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Sunny trip to Napton

Back in the days when we kept Phoenix III at Hinckley, we very often laughed at the queuing traffic on the A5 as we passed underneath the Lime Kiln bridge. As we enjoyed an unhurried start to our weekend, we would raise a glass to those poor unfortunates crawling along, maybe going home, maybe driving a delivery truck but in any case they were stuck in their world, the world that we had just escaped from. Nowadays we keep our boat at Braunston which means that we have to endure that traffic with the rest of them before we can begin our weekend escapes. This friday was a little worse than most, the M1 being closed near Northampton and the M6 suffering heavy congestion, both conditions forcing traffic on to the trusty old A5.

We arrived at Braunston just before four and prepared for our short voyage which we started around half an hour later. We left the marina on what was a beautiful summer’s day, something that we seem to have suffered a shortage of this year. With no particular destination in mind, we pulled up just over an hour later and moored somewhere after bridge 102, close to Flecknoe on the Grand Union (Oxford section). We had a beautiful spot and with the weather being as lovely as it was, we ate our evening meal out on the back deck where we remained until the sun eventually went out of view and the air started to cool.

Bright sunshine and blue skies greeted us on Saturday morning, the problem was that it was only half past five! We had a cup of tea as usual but the coffee that followed was taken on the deck where we could take advantage of the early morning rays and it was still only seven o’clock. After coffee I started to wash and polish the boat, a task that has so far proved impossible to carry out this year with the weather being as poor as it has been. Three hours later and the roof had been washed and dried with the side nearest the bank receiving the same treatment plus a coating of carnuba wax. Part way through we had breakfast, another al fresco affair involving happy eggs, Mr Trotter’s bacon and Georgie Stiff’s bangers. Improbable names for meat suppliers but genuine nonetheless. Around noon we untied and headed for Napton, a pleasant enough trip except for our encounter after passing under bridge 108, the A425. The idiot driving his boat in the opposite direction took the corner so wide that he forced us into the bank and then just for good measure, crashed into us as the sterns passed. Undamaged but temporarily annoyed, we continued on past Wigram’s turn, leaving the Grand Union behind as it headed towards Birmingham and we went towards Oxford. We eventually reached the last winding hole before the locks at Napton, some two hours after we had untied. Turning around started easily enough, as these things often do and then became progressively more difficult as the wind mysteriously whipped up from nowhere. With a bit more mechanical effort than had first been anticipated, we completed our manoeuvre and then moored a short distance away. We later took a stroll around to the Folly Inn where we enjoyed a couple of drinks in the afternoon sunshine before returning to the boat where we sat on the towpath, just relaxing.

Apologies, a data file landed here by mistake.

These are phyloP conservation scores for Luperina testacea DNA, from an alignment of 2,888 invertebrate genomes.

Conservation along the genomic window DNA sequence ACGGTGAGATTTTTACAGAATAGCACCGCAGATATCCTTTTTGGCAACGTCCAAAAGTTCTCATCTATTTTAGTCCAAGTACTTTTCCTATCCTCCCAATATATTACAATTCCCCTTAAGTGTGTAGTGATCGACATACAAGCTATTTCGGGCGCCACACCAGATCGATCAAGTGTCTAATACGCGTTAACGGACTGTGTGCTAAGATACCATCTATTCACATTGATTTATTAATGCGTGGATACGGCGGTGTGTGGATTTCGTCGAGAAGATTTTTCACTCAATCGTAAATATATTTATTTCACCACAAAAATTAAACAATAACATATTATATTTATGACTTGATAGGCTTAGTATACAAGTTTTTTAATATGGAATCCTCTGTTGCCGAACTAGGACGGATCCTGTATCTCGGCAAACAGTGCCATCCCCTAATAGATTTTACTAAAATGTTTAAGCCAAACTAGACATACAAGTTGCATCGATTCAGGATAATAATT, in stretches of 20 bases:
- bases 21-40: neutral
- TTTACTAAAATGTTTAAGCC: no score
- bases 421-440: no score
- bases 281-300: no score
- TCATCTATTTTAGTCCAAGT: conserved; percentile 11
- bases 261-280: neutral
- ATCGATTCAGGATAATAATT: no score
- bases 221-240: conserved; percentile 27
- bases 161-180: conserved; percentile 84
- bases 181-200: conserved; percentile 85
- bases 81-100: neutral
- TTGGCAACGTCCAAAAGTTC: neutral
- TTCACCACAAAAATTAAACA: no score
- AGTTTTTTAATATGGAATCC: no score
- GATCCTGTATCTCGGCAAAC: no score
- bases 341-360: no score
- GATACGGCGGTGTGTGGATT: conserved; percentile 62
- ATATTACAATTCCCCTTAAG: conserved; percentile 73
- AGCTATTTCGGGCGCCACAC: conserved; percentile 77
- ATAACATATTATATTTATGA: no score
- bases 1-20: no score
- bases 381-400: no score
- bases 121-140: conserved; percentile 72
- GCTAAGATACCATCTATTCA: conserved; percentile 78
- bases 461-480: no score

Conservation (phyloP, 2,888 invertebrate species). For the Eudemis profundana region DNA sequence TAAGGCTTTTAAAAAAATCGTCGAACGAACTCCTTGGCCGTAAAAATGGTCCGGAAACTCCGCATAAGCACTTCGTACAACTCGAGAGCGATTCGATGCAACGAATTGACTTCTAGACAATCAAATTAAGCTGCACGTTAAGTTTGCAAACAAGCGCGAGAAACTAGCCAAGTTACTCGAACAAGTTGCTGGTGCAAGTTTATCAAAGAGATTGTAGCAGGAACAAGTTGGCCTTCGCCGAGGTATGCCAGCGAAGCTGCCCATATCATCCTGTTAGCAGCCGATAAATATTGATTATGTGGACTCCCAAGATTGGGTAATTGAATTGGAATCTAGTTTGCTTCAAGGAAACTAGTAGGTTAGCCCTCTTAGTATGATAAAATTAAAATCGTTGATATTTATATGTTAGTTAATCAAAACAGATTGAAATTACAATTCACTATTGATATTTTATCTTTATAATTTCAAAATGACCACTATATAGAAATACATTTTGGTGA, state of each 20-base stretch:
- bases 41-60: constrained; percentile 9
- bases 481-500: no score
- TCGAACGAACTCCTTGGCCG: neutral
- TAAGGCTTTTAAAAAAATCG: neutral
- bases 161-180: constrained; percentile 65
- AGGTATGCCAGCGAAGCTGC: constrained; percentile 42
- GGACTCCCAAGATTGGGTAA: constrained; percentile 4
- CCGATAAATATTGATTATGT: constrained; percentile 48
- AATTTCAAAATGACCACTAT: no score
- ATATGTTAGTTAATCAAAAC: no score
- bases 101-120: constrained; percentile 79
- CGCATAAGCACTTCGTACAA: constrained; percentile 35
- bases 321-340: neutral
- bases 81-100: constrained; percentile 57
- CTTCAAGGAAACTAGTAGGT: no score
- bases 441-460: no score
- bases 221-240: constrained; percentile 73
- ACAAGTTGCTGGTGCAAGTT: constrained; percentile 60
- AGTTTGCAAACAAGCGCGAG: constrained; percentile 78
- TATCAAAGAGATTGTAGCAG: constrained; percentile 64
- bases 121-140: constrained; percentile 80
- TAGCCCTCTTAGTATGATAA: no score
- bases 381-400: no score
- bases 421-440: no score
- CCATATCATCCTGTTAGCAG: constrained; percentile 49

Sunday dawned beautiful and bright again so we repeated our Saturday morning with tea in bed and coffee outside, after which the rest of the boat, now turned around of course, got washed and polished. We had just finished our breakfast when we had a shower of rain but it soon passed over and the boat cleaning could be finished off. Another trip to the bottom lock on the pretext of emtpying the bin took us passed the Folly Inn again and it seemed rude to pass by without buying anything. The sky started to darken and in the distance we could see rain falling so we supped up and made a quick return to our mooring, the first drops started to fall as we were unlocking the doors, we had made it back just in time. So that was it, we decided to delay our return to Braunston until the rain passed over. The drizzle continued until about two o’clock when it seemed to ease a little so we untied and started the return journey. Within ten minutes the rain stopped completely and we enjoyed brilliant sunshine again for the rest of the afternoon. We kept a look out for nb Havoc II, hoping that we would be back at the marina before them, making our final move on to the pontoon an easy one. We didn’t see them until we entered the marina and there they were, sitting tied up in their usual spot. Well it was difficult with the wind blowing at right angles to the pontoon but we made it without too much trouble although the crew of Havoc II expressed their disappointment that we hadn’t provided them with the expected entertainment.